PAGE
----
Blog - Flora & Fauna
January’s Fungi Focus – Netted Crust (Byssomerulius corium)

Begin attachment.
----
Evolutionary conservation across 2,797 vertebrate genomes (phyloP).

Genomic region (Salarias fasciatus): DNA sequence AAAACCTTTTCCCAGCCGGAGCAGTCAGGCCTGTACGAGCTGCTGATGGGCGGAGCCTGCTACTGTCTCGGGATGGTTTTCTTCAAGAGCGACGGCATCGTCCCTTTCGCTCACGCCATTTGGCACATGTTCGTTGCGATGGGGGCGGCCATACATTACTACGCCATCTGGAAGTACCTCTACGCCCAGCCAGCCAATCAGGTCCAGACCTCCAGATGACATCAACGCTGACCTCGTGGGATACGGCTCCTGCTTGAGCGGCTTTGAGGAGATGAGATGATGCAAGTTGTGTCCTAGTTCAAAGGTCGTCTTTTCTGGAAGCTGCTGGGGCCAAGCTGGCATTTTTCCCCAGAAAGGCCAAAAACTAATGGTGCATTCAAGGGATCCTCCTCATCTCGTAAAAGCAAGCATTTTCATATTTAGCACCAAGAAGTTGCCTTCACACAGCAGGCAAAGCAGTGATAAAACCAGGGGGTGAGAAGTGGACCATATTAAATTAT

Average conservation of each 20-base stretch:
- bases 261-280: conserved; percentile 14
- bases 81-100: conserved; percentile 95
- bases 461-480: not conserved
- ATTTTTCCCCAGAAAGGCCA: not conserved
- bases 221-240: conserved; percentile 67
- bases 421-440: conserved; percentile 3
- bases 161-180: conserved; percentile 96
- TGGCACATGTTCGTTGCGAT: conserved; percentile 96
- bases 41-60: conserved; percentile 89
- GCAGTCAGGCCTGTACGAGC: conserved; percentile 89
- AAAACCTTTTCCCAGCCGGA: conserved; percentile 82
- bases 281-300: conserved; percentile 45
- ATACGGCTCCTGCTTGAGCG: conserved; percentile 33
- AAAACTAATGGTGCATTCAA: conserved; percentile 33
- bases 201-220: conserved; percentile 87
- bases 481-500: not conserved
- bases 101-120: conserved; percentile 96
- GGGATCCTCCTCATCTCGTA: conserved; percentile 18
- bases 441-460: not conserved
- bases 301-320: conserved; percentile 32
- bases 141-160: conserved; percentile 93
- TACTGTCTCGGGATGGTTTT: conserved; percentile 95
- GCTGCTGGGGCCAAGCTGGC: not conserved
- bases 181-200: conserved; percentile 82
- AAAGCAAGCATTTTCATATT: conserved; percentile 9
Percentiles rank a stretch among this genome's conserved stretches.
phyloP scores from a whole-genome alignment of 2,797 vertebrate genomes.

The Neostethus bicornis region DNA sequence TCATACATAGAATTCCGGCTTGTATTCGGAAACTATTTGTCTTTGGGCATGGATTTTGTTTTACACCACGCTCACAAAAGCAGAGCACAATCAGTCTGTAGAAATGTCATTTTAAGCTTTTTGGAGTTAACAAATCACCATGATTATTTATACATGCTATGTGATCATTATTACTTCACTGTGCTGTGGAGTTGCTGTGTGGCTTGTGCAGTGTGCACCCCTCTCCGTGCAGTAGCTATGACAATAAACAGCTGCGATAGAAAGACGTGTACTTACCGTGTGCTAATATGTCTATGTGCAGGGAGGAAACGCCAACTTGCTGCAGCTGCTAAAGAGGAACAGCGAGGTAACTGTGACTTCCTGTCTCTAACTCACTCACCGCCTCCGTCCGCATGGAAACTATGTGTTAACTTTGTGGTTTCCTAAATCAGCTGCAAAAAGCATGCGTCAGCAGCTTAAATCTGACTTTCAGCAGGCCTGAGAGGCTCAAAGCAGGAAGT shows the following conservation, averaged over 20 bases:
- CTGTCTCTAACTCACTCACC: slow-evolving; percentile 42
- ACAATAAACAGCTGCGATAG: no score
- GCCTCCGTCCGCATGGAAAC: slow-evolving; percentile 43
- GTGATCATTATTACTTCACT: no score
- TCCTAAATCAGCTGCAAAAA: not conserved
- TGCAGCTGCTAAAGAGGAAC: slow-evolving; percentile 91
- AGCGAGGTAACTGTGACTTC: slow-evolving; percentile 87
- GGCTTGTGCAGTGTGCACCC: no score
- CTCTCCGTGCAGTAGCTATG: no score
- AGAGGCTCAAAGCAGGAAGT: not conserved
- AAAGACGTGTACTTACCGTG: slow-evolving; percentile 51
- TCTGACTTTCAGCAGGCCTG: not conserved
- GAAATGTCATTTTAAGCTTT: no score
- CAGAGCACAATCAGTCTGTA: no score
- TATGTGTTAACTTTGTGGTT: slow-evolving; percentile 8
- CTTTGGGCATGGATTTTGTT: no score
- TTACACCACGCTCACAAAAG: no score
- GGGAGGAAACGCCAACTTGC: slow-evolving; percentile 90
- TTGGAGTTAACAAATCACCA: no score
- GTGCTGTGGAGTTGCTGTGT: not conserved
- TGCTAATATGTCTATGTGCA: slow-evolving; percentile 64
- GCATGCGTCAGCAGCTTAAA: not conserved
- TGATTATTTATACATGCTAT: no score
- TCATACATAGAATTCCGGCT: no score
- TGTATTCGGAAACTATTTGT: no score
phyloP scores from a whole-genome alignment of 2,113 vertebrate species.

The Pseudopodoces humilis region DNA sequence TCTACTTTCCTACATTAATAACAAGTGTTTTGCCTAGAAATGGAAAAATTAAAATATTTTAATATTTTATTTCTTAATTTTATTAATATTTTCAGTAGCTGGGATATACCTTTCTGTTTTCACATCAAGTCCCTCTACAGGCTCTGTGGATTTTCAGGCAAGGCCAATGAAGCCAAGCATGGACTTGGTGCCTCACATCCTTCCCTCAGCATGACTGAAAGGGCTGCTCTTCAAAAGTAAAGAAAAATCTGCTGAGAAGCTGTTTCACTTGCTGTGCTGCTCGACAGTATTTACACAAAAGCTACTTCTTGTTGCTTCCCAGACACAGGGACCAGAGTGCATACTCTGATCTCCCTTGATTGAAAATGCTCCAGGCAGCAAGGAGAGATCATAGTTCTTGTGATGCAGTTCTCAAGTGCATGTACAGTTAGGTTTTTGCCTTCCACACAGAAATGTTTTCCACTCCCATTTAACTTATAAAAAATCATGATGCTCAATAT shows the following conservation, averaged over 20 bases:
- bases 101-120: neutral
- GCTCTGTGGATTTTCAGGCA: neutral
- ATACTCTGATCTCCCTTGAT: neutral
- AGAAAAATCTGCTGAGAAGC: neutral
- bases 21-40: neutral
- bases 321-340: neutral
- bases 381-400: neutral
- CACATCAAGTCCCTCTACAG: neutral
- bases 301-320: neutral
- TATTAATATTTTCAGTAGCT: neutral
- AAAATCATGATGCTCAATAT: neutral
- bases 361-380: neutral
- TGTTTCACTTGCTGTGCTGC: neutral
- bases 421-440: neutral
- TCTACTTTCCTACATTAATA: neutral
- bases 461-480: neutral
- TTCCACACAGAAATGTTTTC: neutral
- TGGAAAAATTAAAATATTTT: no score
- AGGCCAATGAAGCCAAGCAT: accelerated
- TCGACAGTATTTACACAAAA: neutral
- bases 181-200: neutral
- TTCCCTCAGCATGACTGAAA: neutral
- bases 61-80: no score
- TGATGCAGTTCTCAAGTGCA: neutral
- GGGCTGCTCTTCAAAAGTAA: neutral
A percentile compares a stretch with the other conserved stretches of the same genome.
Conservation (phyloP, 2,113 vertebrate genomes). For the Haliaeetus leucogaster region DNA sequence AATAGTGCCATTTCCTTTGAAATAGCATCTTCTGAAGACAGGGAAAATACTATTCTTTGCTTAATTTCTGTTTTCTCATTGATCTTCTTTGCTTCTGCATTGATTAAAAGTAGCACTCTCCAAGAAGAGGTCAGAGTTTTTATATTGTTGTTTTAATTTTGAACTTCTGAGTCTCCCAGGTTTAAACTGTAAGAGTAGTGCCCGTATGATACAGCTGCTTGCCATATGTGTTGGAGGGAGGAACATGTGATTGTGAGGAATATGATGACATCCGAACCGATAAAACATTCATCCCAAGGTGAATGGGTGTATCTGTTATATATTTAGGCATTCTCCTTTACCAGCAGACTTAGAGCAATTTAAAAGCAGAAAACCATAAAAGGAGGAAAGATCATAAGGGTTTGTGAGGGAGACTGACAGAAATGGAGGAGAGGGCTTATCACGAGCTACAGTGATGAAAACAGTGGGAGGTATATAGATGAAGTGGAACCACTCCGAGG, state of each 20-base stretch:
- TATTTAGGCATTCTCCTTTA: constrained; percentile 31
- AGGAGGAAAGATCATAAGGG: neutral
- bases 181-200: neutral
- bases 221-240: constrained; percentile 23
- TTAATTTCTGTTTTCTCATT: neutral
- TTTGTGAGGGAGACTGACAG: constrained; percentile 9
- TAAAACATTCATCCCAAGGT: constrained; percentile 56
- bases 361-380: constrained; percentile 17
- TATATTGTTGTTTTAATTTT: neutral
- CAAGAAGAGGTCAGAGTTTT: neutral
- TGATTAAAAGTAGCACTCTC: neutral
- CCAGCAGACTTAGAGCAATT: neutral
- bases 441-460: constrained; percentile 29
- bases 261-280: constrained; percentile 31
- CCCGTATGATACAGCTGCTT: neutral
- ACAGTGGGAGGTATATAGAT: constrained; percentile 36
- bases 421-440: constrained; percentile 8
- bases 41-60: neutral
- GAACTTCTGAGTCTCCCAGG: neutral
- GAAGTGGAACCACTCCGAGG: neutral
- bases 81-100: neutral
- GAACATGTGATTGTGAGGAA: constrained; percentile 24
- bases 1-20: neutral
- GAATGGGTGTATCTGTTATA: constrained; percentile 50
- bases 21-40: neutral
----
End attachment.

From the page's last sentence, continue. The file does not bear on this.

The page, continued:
Crust fungi is a generic term referring to those species that grow flatly in patches that spread out against their substrate, typically on dead wood such as logs (on the side and underneath), or on stumps and fallen branches, although a merciful few may appear as unwanted guests in domestic settings, like the notorious Coniophora puteana (“Wet Rot”). Examples of crust fungi can be found throughout the whole year, but a few species are particularly noticeable around the winter months, when there’s little else of apparent interest around. The term ‘resupinate’ is often used to describe these types, which means that the fertile surface, or hymenium, from which they release their spores faces outwards, unlike conventional cap-and-stem types, where the hymenium is spread out over the gill area and faces downwards from beneath the cap. With many of these species also forming shelves, with their uppermost margins projecting horizontally depending on the orientation of their substrate, some often find themselves described also as bracket fungi: indeed, a Facebook group dedicated to their identification, recording and photography is called Crust Fungi and Polypores. The most salient example is the Hairy Curtain Crust (Stereum Hirsutum), which is a common sight in broadleaf woodlands in January and February. (Note however that the terms ‘resupinate’ and ‘bracket’ are just descriptive categories which don’t have any meaning when ordering the various species in strict biological terms.) Crusts don’t have gills, but the hymenium can either be totally flat, in species described as corticioid, or it can be covered in pores, as for example species like the Cinnamon Porecrust (Fuscoporia ferrea). They also might be covered in warts, wrinkles, teeth or fine hairs that you might need a hand lens to discern properly. Different species can be a variety of colours (including salmon pinks, vibrant yellows and fiery oranges to the more nondescript white and not-quite white types), while other distinctive features might be their toughness, thickness, and how easy they are lifted from their substrate. I’ve covered a number of these different forms in more detail in previous posts on Elder Whitewash (Hyphodontia sambuci) and my rare find of Antrodia carbonia, as well as those linked already in this post. Identifying crust fungi can be a daunting business, with literally hundreds of species in the British Isles alone. Most might be happy to pass them by unnoticed. After all, they have no culinary value. This makes them a much understudied groups of fungi among amateur naturalists. For those that care to take a closer look however, the can do show up some very attractive aspects. The Netted Crust is one such example. It is very prevalent during the early part of the year and relatively easy to recognise. From my experience, it tends to grow on, and indeed along, fallen branches and twigs that are quite thin, with the hymenium facing down but the margins of the fruitbody projecting outwards in long extended wings, a bit like a flatworm. On thicker branches, it might also form brackets. The flesh is white and soft: it is easily torn and removed from the branch, although with age becomes tougher, with the underside hymenium also tinging yellow-brownish. The upper side, if looked at closely is covered in fine downy hairs, which you might need a hand lens to see properly. It is, however, the underside where this species really shows off its most magnificent aspect. It is covered in a much more discernible intricate pattern of low, irregularly shaped grooves and ridges, a surface that mycologists refer to as ‘meruloid’ – hence the ‘merulius’ part of its Latin name, Byssomerulius corium, and the ‘netted’ part of its common name. The Netted Crust is one of the most commonplace and readily identifiable of the crusts, and as such provides a wonderful gateway into looking more closely at this surprisingly fetching domain of fungi. As ever in the woodlands, it’s a case of look closely and you’ll find a whole new world of interest, and undoubtedly one of the best points about resupinate fungi is that you can find them across the entire year.